I’ve been pretty self-absorbed the last few weeks.
Absorbed in work, in the world that sculpts and inhabits the many folds of my gray matter and the magic that sparkles through my every synapse. At least, it’s magic for me.
I wanted to write a post about how to produce a mass quantity, but I can’t really give you any advice on that except to sit down and do it. Instead, I’m going to write another post about love.
Love what you’re doing.
There’s no point to this thing without loving it. No matter what you’re actually writing, the act of putting words on the screen, page, wall, napkin, your own fevered body, whatever—of pushing them this way and that, changing them, tweaking them, to tell a story—is wonderful, isn’t it?
Words are so wonderful. They can make sounds: bubble, squeak, hiss, and clunk. They can perform any action you please: gyrate, bounce, roll, or kill. They can be things: gold, nickelodeons, chocolate, or blood. They can crush you to powder, build you into a shining temple, kindle you to a pillar of flame in the night that nothing can quench, or comfort you as from a mother’s lips.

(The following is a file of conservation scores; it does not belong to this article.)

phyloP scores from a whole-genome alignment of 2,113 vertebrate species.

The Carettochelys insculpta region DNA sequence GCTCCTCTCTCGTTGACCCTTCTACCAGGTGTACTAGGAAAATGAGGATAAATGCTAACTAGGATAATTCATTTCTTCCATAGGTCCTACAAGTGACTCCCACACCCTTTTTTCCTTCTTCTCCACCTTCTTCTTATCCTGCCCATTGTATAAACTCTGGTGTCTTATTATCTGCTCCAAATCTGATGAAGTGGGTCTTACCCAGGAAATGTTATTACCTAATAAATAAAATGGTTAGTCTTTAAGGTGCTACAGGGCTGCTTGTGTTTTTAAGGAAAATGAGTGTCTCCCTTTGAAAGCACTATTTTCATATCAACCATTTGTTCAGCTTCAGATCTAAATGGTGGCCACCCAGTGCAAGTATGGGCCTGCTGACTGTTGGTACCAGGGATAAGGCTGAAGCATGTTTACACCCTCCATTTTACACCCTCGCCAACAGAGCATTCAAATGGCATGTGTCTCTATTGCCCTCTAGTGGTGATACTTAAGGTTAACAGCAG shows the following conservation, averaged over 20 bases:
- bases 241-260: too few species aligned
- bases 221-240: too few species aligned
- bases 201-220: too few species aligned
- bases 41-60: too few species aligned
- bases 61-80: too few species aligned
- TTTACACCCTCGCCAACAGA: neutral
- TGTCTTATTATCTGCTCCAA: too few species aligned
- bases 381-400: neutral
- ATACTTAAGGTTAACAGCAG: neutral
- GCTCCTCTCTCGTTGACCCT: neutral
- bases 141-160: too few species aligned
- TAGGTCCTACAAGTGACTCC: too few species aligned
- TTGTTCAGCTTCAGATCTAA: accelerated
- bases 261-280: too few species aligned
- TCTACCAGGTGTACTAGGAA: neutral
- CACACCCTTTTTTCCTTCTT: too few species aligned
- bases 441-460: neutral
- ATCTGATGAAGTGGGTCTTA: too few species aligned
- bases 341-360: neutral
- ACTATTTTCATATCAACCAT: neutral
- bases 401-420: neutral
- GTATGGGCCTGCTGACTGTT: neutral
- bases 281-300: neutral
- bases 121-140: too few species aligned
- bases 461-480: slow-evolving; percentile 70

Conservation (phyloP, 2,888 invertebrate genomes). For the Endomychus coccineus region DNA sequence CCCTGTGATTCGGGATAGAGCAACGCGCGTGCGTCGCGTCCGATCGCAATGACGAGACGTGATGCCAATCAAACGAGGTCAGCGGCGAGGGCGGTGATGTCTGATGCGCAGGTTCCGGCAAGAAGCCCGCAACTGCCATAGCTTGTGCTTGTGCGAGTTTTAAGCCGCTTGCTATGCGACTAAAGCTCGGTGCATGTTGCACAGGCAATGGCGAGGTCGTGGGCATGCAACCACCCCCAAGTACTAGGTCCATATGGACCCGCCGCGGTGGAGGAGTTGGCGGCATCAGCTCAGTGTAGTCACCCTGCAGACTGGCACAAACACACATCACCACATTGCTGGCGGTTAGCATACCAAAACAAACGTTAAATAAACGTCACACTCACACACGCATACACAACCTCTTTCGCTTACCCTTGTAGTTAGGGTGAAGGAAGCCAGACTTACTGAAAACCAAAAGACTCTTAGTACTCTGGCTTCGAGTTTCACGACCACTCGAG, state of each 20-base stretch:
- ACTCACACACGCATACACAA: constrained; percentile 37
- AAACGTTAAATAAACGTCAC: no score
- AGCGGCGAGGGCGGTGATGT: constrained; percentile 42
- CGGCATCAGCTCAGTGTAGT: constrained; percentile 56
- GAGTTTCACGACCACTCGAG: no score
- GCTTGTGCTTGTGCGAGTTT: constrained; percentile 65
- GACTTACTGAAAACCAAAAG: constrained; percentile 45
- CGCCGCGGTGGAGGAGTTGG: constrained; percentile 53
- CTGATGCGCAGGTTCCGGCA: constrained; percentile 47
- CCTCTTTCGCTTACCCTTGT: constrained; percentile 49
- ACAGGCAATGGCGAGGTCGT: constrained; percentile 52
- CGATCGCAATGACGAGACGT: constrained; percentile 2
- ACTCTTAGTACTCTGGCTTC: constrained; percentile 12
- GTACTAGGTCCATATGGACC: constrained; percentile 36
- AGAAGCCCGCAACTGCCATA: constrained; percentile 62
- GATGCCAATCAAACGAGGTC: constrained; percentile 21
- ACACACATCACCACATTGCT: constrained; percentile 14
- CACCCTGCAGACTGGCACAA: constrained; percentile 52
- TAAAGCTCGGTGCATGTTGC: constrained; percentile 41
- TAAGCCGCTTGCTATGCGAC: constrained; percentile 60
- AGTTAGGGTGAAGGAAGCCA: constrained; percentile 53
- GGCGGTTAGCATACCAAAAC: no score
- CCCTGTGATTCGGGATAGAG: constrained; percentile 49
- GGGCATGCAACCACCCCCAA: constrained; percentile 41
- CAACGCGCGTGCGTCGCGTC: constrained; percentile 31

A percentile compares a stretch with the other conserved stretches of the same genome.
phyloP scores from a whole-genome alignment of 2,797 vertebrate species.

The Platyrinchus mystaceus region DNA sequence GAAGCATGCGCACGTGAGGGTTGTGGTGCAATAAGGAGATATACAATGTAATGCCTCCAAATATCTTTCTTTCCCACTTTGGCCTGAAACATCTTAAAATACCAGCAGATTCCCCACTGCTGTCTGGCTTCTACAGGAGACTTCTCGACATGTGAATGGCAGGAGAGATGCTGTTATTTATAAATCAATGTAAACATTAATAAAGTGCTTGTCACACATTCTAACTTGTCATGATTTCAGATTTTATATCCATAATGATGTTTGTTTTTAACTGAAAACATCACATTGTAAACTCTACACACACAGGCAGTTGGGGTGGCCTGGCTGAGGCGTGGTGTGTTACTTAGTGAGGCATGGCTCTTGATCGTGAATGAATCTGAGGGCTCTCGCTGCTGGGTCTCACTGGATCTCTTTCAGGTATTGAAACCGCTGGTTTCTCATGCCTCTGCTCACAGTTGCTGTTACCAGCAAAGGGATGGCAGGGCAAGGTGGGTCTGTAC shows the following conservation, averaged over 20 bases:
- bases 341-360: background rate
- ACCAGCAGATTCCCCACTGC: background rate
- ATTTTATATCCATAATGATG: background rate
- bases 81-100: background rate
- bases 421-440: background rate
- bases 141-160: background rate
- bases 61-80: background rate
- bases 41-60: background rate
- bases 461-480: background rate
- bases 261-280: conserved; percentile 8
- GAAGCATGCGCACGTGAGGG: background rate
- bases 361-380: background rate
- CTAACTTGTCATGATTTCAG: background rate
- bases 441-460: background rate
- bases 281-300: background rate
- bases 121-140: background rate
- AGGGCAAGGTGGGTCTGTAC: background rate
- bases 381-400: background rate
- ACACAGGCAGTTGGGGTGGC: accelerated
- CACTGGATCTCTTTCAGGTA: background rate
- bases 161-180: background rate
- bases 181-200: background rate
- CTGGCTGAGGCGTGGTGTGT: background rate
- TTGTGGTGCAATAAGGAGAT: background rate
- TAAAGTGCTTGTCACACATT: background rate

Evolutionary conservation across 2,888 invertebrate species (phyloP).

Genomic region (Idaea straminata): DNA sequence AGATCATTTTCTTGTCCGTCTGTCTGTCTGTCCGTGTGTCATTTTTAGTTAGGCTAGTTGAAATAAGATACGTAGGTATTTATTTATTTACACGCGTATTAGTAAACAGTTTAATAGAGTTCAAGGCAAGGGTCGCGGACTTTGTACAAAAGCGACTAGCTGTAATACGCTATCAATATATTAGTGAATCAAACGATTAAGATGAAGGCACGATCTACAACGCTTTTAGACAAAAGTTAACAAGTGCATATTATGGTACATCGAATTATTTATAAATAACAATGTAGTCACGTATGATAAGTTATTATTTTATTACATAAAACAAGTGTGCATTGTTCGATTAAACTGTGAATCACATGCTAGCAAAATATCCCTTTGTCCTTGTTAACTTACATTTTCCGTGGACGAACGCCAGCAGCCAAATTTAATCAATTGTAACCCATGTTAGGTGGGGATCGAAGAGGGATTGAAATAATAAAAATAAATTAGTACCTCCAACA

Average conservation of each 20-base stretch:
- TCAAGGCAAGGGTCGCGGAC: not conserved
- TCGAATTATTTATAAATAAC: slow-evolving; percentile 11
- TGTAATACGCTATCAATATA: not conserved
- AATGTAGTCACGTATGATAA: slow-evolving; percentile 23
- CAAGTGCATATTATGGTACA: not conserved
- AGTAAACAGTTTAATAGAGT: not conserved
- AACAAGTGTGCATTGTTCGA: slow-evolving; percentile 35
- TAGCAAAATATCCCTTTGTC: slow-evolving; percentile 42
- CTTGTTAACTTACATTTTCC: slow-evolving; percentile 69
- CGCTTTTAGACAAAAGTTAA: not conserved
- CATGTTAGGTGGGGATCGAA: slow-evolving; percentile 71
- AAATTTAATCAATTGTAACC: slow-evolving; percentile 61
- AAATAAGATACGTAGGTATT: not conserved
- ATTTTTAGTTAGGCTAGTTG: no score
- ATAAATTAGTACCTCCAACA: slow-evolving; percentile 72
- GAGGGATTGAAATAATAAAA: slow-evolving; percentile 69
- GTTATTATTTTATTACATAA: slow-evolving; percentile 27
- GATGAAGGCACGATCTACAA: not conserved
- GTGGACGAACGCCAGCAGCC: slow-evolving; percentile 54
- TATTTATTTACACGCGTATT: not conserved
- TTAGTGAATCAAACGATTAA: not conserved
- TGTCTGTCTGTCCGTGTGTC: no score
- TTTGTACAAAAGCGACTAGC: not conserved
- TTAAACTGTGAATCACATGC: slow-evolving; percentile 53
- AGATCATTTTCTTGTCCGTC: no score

I am simply a word drunkard. Nothing so heady for me as a great piece of text, no honey so sweet, whether I have written it myself or am reading it from someone else’s keyboard or pen.
Don’t you love words? What are some of your favorites? Today I like hallelujah, philter, vambraces, smaragdine, magnificent, and brand (can you tell I write fantasy?).
Words are beautiful. Fiction in particular is a kind of imperfect telepathy, all the more beautiful for its imperfections. I cannot make you see what’s in my head, not perfectly, but I can tease you toward it with my words, the right words, the most wonderful words I can find. When you write fiction, that’s what you’re shooting for, isn’t it? To show what’s in your head to another—but the pictures you paint for readers are theirs, each one all and only reading his or her own book, story, or poem.
Intimate, dazzling, imperfect words draw us as close as we can be to another human’s mind. Love them. How they sound. How they taste. How they breathe. Let’s approach one another and sing.